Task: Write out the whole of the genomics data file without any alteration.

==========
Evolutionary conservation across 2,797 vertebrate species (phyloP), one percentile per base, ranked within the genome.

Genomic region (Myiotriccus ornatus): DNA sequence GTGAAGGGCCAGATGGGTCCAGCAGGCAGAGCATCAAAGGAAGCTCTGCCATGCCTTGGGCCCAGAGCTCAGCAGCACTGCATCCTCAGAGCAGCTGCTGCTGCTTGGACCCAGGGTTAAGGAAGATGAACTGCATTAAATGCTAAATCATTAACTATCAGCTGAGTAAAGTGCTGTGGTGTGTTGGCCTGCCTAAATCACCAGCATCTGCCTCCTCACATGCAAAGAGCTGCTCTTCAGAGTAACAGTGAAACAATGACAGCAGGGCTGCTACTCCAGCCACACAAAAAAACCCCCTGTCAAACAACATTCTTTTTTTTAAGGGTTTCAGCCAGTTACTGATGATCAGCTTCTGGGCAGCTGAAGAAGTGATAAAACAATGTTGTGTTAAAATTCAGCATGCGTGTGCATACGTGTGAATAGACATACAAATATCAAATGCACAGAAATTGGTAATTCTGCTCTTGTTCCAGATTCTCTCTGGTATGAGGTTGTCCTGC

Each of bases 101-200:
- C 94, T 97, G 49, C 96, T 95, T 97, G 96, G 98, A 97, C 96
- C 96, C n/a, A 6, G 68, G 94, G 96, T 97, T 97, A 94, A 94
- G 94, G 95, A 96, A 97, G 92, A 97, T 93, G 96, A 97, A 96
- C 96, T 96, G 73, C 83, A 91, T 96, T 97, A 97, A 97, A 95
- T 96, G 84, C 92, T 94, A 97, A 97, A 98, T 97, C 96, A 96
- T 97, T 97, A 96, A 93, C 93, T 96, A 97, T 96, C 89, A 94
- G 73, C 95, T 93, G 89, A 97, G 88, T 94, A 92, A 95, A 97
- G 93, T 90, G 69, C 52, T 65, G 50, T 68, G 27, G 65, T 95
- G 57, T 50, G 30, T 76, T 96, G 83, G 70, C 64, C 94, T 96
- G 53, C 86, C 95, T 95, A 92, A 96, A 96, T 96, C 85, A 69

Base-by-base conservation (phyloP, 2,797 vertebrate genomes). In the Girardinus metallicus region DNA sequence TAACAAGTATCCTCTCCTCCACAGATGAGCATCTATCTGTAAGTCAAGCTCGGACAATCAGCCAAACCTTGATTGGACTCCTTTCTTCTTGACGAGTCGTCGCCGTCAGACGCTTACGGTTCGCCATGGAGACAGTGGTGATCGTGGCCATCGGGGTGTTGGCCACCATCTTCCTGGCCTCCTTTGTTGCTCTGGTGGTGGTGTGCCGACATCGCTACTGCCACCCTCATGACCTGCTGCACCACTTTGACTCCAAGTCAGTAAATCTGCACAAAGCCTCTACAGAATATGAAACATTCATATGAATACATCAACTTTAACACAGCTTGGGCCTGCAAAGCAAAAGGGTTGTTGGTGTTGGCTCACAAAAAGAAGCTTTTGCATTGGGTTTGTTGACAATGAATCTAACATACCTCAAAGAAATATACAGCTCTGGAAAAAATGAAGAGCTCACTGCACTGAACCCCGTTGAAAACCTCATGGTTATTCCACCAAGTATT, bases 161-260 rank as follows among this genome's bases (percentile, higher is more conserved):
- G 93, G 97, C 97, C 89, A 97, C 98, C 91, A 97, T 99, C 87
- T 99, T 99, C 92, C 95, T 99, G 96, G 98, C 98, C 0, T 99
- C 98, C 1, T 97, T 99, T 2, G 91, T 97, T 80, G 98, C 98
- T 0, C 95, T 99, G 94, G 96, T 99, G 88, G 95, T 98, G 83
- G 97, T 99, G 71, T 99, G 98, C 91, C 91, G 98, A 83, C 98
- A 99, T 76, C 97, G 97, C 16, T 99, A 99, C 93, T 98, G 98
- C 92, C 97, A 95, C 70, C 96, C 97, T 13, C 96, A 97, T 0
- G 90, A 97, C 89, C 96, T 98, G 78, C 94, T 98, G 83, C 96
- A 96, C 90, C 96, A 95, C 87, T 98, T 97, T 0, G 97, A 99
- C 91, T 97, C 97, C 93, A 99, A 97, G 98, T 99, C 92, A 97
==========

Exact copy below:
Evolutionary conservation across 2,797 vertebrate species (phyloP), one percentile per base, ranked within the genome.

Genomic region (Myiotriccus ornatus): DNA sequence GTGAAGGGCCAGATGGGTCCAGCAGGCAGAGCATCAAAGGAAGCTCTGCCATGCCTTGGGCCCAGAGCTCAGCAGCACTGCATCCTCAGAGCAGCTGCTGCTGCTTGGACCCAGGGTTAAGGAAGATGAACTGCATTAAATGCTAAATCATTAACTATCAGCTGAGTAAAGTGCTGTGGTGTGTTGGCCTGCCTAAATCACCAGCATCTGCCTCCTCACATGCAAAGAGCTGCTCTTCAGAGTAACAGTGAAACAATGACAGCAGGGCTGCTACTCCAGCCACACAAAAAAACCCCCTGTCAAACAACATTCTTTTTTTTAAGGGTTTCAGCCAGTTACTGATGATCAGCTTCTGGGCAGCTGAAGAAGTGATAAAACAATGTTGTGTTAAAATTCAGCATGCGTGTGCATACGTGTGAATAGACATACAAATATCAAATGCACAGAAATTGGTAATTCTGCTCTTGTTCCAGATTCTCTCTGGTATGAGGTTGTCCTGC

Each of bases 101-200:
- C 94, T 97, G 49, C 96, T 95, T 97, G 96, G 98, A 97, C 96
- C 96, C n/a, A 6, G 68, G 94, G 96, T 97, T 97, A 94, A 94
- G 94, G 95, A 96, A 97, G 92, A 97, T 93, G 96, A 97, A 96
- C 96, T 96, G 73, C 83, A 91, T 96, T 97, A 97, A 97, A 95
- T 96, G 84, C 92, T 94, A 97, A 97, A 98, T 97, C 96, A 96
- T 97, T 97, A 96, A 93, C 93, T 96, A 97, T 96, C 89, A 94
- G 73, C 95, T 93, G 89, A 97, G 88, T 94, A 92, A 95, A 97
- G 93, T 90, G 69, C 52, T 65, G 50, T 68, G 27, G 65, T 95
- G 57, T 50, G 30, T 76, T 96, G 83, G 70, C 64, C 94, T 96
- G 53, C 86, C 95, T 95, A 92, A 96, A 96, T 96, C 85, A 69

Base-by-base conservation (phyloP, 2,797 vertebrate genomes). In the Girardinus metallicus region DNA sequence TAACAAGTATCCTCTCCTCCACAGATGAGCATCTATCTGTAAGTCAAGCTCGGACAATCAGCCAAACCTTGATTGGACTCCTTTCTTCTTGACGAGTCGTCGCCGTCAGACGCTTACGGTTCGCCATGGAGACAGTGGTGATCGTGGCCATCGGGGTGTTGGCCACCATCTTCCTGGCCTCCTTTGTTGCTCTGGTGGTGGTGTGCCGACATCGCTACTGCCACCCTCATGACCTGCTGCACCACTTTGACTCCAAGTCAGTAAATCTGCACAAAGCCTCTACAGAATATGAAACATTCATATGAATACATCAACTTTAACACAGCTTGGGCCTGCAAAGCAAAAGGGTTGTTGGTGTTGGCTCACAAAAAGAAGCTTTTGCATTGGGTTTGTTGACAATGAATCTAACATACCTCAAAGAAATATACAGCTCTGGAAAAAATGAAGAGCTCACTGCACTGAACCCCGTTGAAAACCTCATGGTTATTCCACCAAGTATT, bases 161-260 rank as follows among this genome's bases (percentile, higher is more conserved):
- G 93, G 97, C 97, C 89, A 97, C 98, C 91, A 97, T 99, C 87
- T 99, T 99, C 92, C 95, T 99, G 96, G 98, C 98, C 0, T 99
- C 98, C 1, T 97, T 99, T 2, G 91, T 97, T 80, G 98, C 98
- T 0, C 95, T 99, G 94, G 96, T 99, G 88, G 95, T 98, G 83
- G 97, T 99, G 71, T 99, G 98, C 91, C 91, G 98, A 83, C 98
- A 99, T 76, C 97, G 97, C 16, T 99, A 99, C 93, T 98, G 98
- C 92, C 97, A 95, C 70, C 96, C 97, T 13, C 96, A 97, T 0
- G 90, A 97, C 89, C 96, T 98, G 78, C 94, T 98, G 83, C 96
- A 96, C 90, C 96, A 95, C 87, T 98, T 97, T 0, G 97, A 99
- C 91, T 97, C 97, C 93, A 99, A 97, G 98, T 99, C 92, A 97